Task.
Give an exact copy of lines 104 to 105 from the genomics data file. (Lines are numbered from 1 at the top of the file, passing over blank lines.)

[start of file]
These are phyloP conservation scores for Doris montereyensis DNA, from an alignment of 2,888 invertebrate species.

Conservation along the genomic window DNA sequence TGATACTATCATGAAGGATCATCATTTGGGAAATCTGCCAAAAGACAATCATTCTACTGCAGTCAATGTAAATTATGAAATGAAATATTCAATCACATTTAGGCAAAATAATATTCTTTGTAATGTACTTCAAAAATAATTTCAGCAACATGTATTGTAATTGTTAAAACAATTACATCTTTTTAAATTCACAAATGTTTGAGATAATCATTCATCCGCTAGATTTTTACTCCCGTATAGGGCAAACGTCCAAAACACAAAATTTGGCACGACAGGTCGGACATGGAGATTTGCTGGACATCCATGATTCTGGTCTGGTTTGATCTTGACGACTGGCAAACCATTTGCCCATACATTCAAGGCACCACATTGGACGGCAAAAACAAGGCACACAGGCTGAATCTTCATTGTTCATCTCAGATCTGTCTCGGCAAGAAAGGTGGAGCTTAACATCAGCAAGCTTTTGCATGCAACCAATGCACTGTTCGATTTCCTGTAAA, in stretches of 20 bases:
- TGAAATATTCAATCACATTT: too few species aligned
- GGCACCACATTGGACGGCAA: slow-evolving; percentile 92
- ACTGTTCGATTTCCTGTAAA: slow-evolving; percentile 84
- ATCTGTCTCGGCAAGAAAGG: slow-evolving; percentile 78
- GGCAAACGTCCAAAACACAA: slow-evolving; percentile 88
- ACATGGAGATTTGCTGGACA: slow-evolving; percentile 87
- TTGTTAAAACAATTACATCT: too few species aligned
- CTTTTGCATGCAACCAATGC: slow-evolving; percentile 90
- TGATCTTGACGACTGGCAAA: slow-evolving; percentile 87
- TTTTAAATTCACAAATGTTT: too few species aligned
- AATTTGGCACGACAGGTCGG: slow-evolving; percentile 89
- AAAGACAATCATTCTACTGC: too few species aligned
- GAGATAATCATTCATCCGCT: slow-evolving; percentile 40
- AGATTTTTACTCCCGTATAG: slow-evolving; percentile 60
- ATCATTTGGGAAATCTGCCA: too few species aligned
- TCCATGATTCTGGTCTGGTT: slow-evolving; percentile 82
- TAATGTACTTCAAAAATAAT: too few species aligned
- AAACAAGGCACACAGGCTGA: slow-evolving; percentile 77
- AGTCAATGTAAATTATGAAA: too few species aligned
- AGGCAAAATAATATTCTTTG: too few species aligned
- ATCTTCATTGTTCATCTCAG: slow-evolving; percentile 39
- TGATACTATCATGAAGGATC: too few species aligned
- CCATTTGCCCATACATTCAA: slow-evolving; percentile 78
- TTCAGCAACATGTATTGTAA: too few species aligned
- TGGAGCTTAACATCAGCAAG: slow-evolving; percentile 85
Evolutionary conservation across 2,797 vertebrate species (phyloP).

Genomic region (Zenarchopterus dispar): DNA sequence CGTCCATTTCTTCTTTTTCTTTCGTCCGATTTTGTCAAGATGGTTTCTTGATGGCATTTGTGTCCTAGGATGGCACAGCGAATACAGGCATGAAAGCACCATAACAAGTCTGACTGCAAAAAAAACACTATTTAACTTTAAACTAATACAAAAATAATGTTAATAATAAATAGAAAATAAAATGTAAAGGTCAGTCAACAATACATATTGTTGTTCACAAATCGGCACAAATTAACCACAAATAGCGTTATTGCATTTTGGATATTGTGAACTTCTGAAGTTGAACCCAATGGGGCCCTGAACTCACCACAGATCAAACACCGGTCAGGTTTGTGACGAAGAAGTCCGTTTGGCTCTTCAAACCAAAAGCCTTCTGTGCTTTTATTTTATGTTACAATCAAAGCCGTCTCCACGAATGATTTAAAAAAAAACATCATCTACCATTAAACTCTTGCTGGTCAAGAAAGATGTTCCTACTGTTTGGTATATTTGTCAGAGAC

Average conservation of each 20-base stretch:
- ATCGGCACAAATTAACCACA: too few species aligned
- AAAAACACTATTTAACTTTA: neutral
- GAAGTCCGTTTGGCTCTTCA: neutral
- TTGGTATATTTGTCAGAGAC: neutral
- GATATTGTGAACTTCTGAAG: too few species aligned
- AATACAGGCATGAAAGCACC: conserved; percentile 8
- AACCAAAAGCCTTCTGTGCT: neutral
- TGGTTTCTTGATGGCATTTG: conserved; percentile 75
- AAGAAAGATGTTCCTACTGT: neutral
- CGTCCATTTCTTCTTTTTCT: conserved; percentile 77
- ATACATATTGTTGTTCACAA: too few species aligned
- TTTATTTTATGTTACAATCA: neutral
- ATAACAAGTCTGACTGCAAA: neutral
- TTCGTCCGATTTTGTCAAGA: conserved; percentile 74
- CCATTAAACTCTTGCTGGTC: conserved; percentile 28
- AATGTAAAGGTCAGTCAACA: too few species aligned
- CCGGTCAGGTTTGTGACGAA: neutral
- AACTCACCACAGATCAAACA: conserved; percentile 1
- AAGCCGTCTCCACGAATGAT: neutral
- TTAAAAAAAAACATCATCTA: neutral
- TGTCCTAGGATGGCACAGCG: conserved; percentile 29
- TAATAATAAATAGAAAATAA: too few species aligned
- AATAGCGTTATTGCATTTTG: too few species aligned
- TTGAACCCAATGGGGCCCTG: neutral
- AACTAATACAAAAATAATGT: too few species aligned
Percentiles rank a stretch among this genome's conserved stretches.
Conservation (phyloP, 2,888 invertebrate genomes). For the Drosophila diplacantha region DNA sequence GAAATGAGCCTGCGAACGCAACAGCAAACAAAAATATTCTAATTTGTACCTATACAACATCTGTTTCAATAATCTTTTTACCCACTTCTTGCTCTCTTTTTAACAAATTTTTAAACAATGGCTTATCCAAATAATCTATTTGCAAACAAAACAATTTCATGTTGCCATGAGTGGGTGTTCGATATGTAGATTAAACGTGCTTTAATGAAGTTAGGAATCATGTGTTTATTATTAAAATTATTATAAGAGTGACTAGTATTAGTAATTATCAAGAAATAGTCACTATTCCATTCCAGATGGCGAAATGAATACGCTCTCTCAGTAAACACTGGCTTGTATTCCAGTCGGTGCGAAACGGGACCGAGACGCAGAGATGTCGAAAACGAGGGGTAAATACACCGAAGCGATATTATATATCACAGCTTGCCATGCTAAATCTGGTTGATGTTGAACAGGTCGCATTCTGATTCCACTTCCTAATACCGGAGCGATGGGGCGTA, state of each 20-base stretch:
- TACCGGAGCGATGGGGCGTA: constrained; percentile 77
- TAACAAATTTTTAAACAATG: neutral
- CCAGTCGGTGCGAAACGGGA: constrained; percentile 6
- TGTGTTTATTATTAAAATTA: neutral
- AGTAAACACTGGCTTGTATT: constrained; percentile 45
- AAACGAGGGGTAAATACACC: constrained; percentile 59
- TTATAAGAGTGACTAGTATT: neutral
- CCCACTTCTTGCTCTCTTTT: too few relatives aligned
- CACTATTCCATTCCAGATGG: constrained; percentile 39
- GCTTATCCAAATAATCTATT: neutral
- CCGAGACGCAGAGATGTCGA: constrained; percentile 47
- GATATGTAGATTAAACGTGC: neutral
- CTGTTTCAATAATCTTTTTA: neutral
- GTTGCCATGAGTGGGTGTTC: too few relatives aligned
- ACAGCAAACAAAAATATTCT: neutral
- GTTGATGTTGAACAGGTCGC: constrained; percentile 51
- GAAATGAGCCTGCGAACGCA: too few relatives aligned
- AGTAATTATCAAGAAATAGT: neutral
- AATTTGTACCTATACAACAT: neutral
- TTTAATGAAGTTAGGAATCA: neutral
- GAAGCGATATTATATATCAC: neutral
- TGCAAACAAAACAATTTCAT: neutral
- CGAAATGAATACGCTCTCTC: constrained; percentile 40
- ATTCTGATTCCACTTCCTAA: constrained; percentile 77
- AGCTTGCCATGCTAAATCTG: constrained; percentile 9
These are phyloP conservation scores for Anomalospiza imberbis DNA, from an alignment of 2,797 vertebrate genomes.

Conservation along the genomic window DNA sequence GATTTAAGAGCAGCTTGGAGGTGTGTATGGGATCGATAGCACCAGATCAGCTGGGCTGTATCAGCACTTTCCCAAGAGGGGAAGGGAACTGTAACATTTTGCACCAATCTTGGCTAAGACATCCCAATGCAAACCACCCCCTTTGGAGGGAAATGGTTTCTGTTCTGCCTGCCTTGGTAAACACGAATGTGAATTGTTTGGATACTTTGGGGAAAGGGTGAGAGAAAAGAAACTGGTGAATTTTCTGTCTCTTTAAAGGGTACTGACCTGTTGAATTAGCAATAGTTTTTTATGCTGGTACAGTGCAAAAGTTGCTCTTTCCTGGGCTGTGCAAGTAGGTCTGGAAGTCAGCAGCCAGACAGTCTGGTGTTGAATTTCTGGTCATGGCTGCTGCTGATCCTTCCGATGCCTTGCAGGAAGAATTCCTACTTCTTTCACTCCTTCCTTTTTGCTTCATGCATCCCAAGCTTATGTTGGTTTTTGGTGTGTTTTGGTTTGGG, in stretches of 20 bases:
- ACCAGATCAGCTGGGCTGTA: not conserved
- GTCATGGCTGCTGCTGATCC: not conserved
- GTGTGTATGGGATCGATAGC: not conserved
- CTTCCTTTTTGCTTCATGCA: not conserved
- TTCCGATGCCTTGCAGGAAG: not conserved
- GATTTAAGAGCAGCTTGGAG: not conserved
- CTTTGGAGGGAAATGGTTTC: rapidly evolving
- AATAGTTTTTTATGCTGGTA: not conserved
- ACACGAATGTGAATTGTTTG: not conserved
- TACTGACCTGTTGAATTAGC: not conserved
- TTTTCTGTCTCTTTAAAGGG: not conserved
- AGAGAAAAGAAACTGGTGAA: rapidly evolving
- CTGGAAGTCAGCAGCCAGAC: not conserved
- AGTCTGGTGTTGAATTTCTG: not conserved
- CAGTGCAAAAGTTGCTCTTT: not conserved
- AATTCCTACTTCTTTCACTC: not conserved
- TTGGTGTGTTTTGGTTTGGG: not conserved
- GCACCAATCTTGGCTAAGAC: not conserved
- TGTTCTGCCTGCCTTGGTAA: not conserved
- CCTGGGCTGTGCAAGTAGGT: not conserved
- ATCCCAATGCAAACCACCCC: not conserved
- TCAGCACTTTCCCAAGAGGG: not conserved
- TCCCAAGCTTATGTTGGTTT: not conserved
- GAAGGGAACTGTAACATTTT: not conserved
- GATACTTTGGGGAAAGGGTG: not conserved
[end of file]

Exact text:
- CCTGGGCTGTGCAAGTAGGT: not conserved
- ATCCCAATGCAAACCACCCC: not conserved